In 2020, she won election to Congress by narrowly defeating a Democrat. Last year, she won by 14 points, after her district was redrawn to make the electorate more conservative. But the seat could shift again in 2024; federal judges ordered South Carolina to redraw its congressional maps after ruling that the lines split Black neighborhoods and diluted their votes in the last election.

Conservative voters in her district are increasingly skeptical of Ms. Mace.

“Sometimes I think she speaks out, particularly on the abortion thing, she needs to let that go,” said Paula Arrington, a retiree who attended an event with Ms. Mace in her district last week and who is of no relation to Ms. Mace’s former Trump-backed challenger, Katie Arrington. “We’re real conservatives and we support the Republican Party.”

Over a skinny margarita and tacos at a waterside restaurant in Mount Pleasant near her district office, Ms. Mace credited Mr. Trump with fueling her political rise, but unlike other Republicans, it was his wrath — not his backing — that made the difference.

She worked for Mr. Trump’s 2016 campaign, but after she broke sharply with him after the Jan. 6 attack, the former president called her “nasty” and “disloyal.” He supported her opponent in last year’s Republican primary, in which he savaged Ms. Mace for fighting with her own party and said she was “despised by almost everyone.”

“He defined me as an independent voice in a way that I couldn’t have,” she said. “I would not have won by 14 points had Donald Trump not come after me, and had I not been outspoken when Roe v. Wade was overturned.”

Ms. Mace, who sold commercial real estate before being elected to the statehouse and then to Congress, is obsessed with her work and has huge ambitions.

She only halfheartedly denies that she’s thinking about a run for Senate at some point — “La la la la la,” she said, putting her fingers in her ears, when asked about running for a statewide office — while her aides half-jokingly pass along an article that floats her as a potential presidential running mate to former Gov. Chris Christie of New Jersey.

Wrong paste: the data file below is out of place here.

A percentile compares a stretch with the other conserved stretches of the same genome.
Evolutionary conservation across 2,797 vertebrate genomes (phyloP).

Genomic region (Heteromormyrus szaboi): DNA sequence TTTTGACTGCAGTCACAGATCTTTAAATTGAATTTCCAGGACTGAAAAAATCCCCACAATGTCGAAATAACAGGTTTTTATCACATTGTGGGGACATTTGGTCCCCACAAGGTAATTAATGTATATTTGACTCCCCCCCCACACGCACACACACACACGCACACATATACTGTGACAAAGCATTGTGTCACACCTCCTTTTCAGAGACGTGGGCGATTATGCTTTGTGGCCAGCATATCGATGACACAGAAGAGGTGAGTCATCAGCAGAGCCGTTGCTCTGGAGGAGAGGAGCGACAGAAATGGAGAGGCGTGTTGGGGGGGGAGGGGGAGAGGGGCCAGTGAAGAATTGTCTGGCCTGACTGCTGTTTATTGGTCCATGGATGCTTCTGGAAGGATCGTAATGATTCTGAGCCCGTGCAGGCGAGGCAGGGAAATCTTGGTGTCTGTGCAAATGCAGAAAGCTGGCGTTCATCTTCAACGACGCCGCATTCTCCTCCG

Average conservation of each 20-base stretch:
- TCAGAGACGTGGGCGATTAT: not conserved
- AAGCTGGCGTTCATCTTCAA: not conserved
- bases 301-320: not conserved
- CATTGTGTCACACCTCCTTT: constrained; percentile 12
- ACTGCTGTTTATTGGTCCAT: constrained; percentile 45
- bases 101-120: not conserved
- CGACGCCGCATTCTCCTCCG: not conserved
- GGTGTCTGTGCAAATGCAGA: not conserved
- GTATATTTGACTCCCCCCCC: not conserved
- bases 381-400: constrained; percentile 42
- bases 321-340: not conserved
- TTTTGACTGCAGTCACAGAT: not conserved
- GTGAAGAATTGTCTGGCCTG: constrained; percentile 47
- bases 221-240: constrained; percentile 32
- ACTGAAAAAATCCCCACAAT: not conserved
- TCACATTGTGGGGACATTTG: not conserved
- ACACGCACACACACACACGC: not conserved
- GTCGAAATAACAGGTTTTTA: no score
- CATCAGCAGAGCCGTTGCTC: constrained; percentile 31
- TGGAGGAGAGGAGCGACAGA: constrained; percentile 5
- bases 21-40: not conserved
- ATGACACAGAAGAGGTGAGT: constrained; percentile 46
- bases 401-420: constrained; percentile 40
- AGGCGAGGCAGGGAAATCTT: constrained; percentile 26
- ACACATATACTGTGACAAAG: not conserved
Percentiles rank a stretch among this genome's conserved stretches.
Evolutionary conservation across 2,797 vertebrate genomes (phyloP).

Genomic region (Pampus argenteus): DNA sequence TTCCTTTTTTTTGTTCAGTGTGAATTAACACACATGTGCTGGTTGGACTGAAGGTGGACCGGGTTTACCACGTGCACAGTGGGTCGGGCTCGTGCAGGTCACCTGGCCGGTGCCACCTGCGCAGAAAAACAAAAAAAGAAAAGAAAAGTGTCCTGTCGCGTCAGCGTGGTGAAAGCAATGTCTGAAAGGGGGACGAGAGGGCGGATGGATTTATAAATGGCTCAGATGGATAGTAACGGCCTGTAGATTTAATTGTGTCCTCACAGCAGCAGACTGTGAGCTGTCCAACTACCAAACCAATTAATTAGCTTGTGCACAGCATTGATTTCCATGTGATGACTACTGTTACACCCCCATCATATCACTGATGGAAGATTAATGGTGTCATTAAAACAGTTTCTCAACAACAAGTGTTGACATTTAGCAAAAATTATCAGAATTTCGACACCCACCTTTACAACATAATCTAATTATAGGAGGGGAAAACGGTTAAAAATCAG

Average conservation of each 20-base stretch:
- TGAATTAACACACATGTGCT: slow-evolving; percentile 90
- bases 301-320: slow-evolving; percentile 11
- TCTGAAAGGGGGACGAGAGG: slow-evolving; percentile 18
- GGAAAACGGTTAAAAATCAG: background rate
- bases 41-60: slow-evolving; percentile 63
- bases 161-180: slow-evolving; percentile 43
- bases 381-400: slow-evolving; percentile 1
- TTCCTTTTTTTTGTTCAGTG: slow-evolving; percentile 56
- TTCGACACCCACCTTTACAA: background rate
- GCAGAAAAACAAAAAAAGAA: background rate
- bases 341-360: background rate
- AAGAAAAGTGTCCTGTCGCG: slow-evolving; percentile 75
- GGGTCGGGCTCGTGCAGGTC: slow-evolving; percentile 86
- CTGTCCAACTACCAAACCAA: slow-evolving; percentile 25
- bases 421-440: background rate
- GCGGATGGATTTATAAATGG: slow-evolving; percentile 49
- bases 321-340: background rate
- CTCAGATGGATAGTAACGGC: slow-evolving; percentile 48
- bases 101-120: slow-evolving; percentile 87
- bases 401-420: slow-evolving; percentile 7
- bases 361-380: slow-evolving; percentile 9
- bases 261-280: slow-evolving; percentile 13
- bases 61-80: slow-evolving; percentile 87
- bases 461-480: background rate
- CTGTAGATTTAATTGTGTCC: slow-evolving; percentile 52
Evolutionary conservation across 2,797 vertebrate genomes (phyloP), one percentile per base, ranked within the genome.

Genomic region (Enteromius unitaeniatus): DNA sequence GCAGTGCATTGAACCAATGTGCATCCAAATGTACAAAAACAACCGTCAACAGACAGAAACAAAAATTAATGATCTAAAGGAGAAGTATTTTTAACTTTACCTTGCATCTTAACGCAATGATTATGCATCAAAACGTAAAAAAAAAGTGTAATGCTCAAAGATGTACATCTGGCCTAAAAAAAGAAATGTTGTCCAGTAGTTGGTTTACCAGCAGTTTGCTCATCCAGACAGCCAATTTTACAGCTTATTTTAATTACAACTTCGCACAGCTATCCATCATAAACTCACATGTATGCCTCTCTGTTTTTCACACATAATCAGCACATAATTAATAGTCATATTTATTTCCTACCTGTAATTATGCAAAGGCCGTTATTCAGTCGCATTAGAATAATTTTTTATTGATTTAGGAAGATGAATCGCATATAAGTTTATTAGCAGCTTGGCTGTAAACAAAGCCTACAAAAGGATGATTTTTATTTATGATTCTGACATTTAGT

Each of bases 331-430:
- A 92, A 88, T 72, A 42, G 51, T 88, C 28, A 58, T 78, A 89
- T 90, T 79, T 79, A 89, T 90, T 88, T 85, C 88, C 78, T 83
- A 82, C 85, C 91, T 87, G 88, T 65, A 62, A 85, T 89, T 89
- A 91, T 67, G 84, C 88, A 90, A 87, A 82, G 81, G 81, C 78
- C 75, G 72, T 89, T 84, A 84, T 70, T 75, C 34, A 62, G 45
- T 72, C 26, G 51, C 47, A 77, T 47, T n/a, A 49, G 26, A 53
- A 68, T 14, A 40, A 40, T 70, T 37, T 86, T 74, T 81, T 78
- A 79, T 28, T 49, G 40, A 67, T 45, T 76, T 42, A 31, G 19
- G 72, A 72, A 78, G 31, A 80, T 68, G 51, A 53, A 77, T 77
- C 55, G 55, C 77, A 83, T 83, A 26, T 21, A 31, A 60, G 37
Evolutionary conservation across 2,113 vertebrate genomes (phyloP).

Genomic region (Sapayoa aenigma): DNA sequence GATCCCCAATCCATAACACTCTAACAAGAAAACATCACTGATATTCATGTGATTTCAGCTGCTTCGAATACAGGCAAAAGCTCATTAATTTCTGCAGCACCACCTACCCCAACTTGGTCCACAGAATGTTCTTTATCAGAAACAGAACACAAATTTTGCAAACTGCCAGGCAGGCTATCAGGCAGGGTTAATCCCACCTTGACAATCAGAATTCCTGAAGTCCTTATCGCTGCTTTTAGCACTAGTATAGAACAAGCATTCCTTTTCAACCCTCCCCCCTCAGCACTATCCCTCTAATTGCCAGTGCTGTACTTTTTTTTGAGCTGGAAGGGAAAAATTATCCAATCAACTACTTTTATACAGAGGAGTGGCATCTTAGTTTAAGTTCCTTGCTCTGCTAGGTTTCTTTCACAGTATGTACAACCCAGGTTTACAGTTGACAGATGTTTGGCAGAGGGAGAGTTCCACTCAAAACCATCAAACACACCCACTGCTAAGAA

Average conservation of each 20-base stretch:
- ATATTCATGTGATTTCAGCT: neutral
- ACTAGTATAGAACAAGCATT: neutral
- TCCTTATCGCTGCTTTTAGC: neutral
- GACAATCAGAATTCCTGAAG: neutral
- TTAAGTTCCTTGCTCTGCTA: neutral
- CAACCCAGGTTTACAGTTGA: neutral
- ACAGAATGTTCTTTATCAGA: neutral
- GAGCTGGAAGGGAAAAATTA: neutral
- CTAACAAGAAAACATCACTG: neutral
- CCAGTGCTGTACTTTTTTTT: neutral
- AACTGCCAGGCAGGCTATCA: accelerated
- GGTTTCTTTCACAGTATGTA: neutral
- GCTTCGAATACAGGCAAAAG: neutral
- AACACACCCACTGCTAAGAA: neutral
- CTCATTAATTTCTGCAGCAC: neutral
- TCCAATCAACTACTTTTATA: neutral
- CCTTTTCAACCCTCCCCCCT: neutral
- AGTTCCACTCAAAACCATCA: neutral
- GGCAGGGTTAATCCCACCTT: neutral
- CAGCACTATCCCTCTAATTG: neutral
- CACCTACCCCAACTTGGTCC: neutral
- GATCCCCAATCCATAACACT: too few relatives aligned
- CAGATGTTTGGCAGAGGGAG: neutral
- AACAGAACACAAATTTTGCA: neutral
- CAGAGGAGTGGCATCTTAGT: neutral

In a party shaped by extremists who view the middle ground with disdain, the day-to-day can be pretty “lonely,” she said, noting that she has few friends on Capitol Hill. She got a dog during the pandemic, a Havanese named Liberty, and started carrying a gun at all times when threats against her increased after she voted to certify the election. She said that only “emboldens me,” as does the fact that she’s not the popular girl at the lunch table. She calls herself “a caucus of one.”

Her hardened exterior is in part the result of personal trauma. She was molested at a swimming pool when she was 14 and said that for years she blamed herself, because she had been wearing a two-piece bathing suit. She was raped when she was 16, leading her to drop out of high school.

“I was in a really bad situation for a long time,” she said. She was on Prozac and then self-medicated with marijuana, which she credits with reducing her anxiety and saving her life.

“You carry it for a lifetime,” she said. “When I want to punch a bully in the face, it’s all still there. I’ll bring a gun to a knife fight, and that’s overkill. It’s still there.”

Yet Ms. Mace is anything but aloof. As she took meetings across her district on a recent Wednesday, she shared personal details, joking with a reporter about doing the “walk of shame” home from her fiancé’s house and talking openly about her struggle with long Covid.

“I overshare because I do want to connect with people on a personal level,” she said, explaining why she had told several groups throughout the day that she had gained the “freshman 15” during her first term in Congress and subsequently cut out bread. “Everyone struggles with their weight.”

Ms. Mace, who has two teenage children, said she does not read books or have any hobbies. She rarely takes vacations. She is divorced and engaged to be married to an entrepreneur, but has set no wedding date.

The grind is worth it, she said, if she can shift her party even a touch.

“The message matters,” Ms. Mace said. “I’m trying to move the national narrative.”